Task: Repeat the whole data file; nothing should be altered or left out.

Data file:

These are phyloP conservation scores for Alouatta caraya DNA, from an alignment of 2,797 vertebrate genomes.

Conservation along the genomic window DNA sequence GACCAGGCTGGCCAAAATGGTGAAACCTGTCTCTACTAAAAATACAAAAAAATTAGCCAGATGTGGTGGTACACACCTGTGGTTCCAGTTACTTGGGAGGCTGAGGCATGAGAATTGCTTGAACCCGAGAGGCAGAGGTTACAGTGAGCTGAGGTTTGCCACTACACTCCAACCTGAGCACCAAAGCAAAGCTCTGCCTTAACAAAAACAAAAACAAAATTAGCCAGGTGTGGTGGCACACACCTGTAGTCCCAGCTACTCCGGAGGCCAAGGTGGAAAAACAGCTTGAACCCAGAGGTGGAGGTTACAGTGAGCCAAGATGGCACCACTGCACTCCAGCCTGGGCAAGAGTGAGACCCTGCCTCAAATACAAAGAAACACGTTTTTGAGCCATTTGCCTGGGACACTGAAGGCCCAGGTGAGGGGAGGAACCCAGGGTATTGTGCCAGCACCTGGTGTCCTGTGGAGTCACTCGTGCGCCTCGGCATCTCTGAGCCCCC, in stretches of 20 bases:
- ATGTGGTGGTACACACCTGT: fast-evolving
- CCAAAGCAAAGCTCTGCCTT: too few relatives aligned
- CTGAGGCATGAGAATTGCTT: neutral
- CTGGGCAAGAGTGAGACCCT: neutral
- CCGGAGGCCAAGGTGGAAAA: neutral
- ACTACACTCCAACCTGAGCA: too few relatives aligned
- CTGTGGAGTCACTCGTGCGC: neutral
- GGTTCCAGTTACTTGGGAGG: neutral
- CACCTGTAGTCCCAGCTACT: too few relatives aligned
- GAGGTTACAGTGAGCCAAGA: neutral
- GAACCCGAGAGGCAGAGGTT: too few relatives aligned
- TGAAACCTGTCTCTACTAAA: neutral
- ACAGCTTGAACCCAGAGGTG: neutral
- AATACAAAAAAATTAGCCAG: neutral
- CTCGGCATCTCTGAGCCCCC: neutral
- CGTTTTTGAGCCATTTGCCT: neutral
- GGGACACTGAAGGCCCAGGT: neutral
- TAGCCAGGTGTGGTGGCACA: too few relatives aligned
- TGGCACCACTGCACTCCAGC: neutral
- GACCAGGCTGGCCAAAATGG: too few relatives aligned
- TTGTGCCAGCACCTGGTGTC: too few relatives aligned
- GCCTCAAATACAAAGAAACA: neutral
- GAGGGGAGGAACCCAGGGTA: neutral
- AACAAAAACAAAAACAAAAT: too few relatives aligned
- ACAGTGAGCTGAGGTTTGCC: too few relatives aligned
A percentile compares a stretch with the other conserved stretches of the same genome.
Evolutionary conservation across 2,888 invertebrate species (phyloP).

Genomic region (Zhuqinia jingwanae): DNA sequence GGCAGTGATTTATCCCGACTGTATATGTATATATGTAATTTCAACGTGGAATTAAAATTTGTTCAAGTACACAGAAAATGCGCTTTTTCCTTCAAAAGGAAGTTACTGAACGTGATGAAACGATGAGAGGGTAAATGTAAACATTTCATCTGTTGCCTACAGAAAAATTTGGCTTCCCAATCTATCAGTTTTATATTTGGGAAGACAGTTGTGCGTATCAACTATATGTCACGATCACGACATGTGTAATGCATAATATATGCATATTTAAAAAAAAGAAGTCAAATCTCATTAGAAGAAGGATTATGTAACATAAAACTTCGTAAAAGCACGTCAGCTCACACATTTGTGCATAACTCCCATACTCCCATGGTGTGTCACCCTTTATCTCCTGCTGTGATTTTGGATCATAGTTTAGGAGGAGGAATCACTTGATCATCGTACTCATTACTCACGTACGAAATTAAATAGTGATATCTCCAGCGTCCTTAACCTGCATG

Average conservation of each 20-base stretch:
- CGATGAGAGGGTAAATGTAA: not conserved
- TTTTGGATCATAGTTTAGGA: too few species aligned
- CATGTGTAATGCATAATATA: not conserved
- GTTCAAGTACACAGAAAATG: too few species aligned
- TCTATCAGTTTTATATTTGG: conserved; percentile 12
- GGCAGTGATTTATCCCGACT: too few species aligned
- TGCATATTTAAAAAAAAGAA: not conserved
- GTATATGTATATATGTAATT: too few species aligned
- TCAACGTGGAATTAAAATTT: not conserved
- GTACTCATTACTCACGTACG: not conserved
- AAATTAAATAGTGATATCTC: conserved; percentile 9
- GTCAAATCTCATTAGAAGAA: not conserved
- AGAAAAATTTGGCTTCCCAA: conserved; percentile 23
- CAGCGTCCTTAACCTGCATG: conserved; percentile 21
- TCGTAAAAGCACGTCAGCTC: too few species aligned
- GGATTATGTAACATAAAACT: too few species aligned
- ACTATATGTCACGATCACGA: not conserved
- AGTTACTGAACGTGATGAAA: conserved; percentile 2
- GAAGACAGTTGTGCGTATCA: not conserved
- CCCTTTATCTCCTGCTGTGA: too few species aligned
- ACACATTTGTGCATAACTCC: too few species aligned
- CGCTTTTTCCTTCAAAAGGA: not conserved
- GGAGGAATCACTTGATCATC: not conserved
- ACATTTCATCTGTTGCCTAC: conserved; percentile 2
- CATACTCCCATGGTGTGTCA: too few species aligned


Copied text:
These are phyloP conservation scores for Alouatta caraya DNA, from an alignment of 2,797 vertebrate genomes.

Conservation along the genomic window DNA sequence GACCAGGCTGGCCAAAATGGTGAAACCTGTCTCTACTAAAAATACAAAAAAATTAGCCAGATGTGGTGGTACACACCTGTGGTTCCAGTTACTTGGGAGGCTGAGGCATGAGAATTGCTTGAACCCGAGAGGCAGAGGTTACAGTGAGCTGAGGTTTGCCACTACACTCCAACCTGAGCACCAAAGCAAAGCTCTGCCTTAACAAAAACAAAAACAAAATTAGCCAGGTGTGGTGGCACACACCTGTAGTCCCAGCTACTCCGGAGGCCAAGGTGGAAAAACAGCTTGAACCCAGAGGTGGAGGTTACAGTGAGCCAAGATGGCACCACTGCACTCCAGCCTGGGCAAGAGTGAGACCCTGCCTCAAATACAAAGAAACACGTTTTTGAGCCATTTGCCTGGGACACTGAAGGCCCAGGTGAGGGGAGGAACCCAGGGTATTGTGCCAGCACCTGGTGTCCTGTGGAGTCACTCGTGCGCCTCGGCATCTCTGAGCCCCC, in stretches of 20 bases:
- ATGTGGTGGTACACACCTGT: fast-evolving
- CCAAAGCAAAGCTCTGCCTT: too few relatives aligned
- CTGAGGCATGAGAATTGCTT: neutral
- CTGGGCAAGAGTGAGACCCT: neutral
- CCGGAGGCCAAGGTGGAAAA: neutral
- ACTACACTCCAACCTGAGCA: too few relatives aligned
- CTGTGGAGTCACTCGTGCGC: neutral
- GGTTCCAGTTACTTGGGAGG: neutral
- CACCTGTAGTCCCAGCTACT: too few relatives aligned
- GAGGTTACAGTGAGCCAAGA: neutral
- GAACCCGAGAGGCAGAGGTT: too few relatives aligned
- TGAAACCTGTCTCTACTAAA: neutral
- ACAGCTTGAACCCAGAGGTG: neutral
- AATACAAAAAAATTAGCCAG: neutral
- CTCGGCATCTCTGAGCCCCC: neutral
- CGTTTTTGAGCCATTTGCCT: neutral
- GGGACACTGAAGGCCCAGGT: neutral
- TAGCCAGGTGTGGTGGCACA: too few relatives aligned
- TGGCACCACTGCACTCCAGC: neutral
- GACCAGGCTGGCCAAAATGG: too few relatives aligned
- TTGTGCCAGCACCTGGTGTC: too few relatives aligned
- GCCTCAAATACAAAGAAACA: neutral
- GAGGGGAGGAACCCAGGGTA: neutral
- AACAAAAACAAAAACAAAAT: too few relatives aligned
- ACAGTGAGCTGAGGTTTGCC: too few relatives aligned
A percentile compares a stretch with the other conserved stretches of the same genome.
Evolutionary conservation across 2,888 invertebrate species (phyloP).

Genomic region (Zhuqinia jingwanae): DNA sequence GGCAGTGATTTATCCCGACTGTATATGTATATATGTAATTTCAACGTGGAATTAAAATTTGTTCAAGTACACAGAAAATGCGCTTTTTCCTTCAAAAGGAAGTTACTGAACGTGATGAAACGATGAGAGGGTAAATGTAAACATTTCATCTGTTGCCTACAGAAAAATTTGGCTTCCCAATCTATCAGTTTTATATTTGGGAAGACAGTTGTGCGTATCAACTATATGTCACGATCACGACATGTGTAATGCATAATATATGCATATTTAAAAAAAAGAAGTCAAATCTCATTAGAAGAAGGATTATGTAACATAAAACTTCGTAAAAGCACGTCAGCTCACACATTTGTGCATAACTCCCATACTCCCATGGTGTGTCACCCTTTATCTCCTGCTGTGATTTTGGATCATAGTTTAGGAGGAGGAATCACTTGATCATCGTACTCATTACTCACGTACGAAATTAAATAGTGATATCTCCAGCGTCCTTAACCTGCATG

Average conservation of each 20-base stretch:
- CGATGAGAGGGTAAATGTAA: not conserved
- TTTTGGATCATAGTTTAGGA: too few species aligned
- CATGTGTAATGCATAATATA: not conserved
- GTTCAAGTACACAGAAAATG: too few species aligned
- TCTATCAGTTTTATATTTGG: conserved; percentile 12
- GGCAGTGATTTATCCCGACT: too few species aligned
- TGCATATTTAAAAAAAAGAA: not conserved
- GTATATGTATATATGTAATT: too few species aligned
- TCAACGTGGAATTAAAATTT: not conserved
- GTACTCATTACTCACGTACG: not conserved
- AAATTAAATAGTGATATCTC: conserved; percentile 9
- GTCAAATCTCATTAGAAGAA: not conserved
- AGAAAAATTTGGCTTCCCAA: conserved; percentile 23
- CAGCGTCCTTAACCTGCATG: conserved; percentile 21
- TCGTAAAAGCACGTCAGCTC: too few species aligned
- GGATTATGTAACATAAAACT: too few species aligned
- ACTATATGTCACGATCACGA: not conserved
- AGTTACTGAACGTGATGAAA: conserved; percentile 2
- GAAGACAGTTGTGCGTATCA: not conserved
- CCCTTTATCTCCTGCTGTGA: too few species aligned
- ACACATTTGTGCATAACTCC: too few species aligned
- CGCTTTTTCCTTCAAAAGGA: not conserved
- GGAGGAATCACTTGATCATC: not conserved
- ACATTTCATCTGTTGCCTAC: conserved; percentile 2
- CATACTCCCATGGTGTGTCA: too few species aligned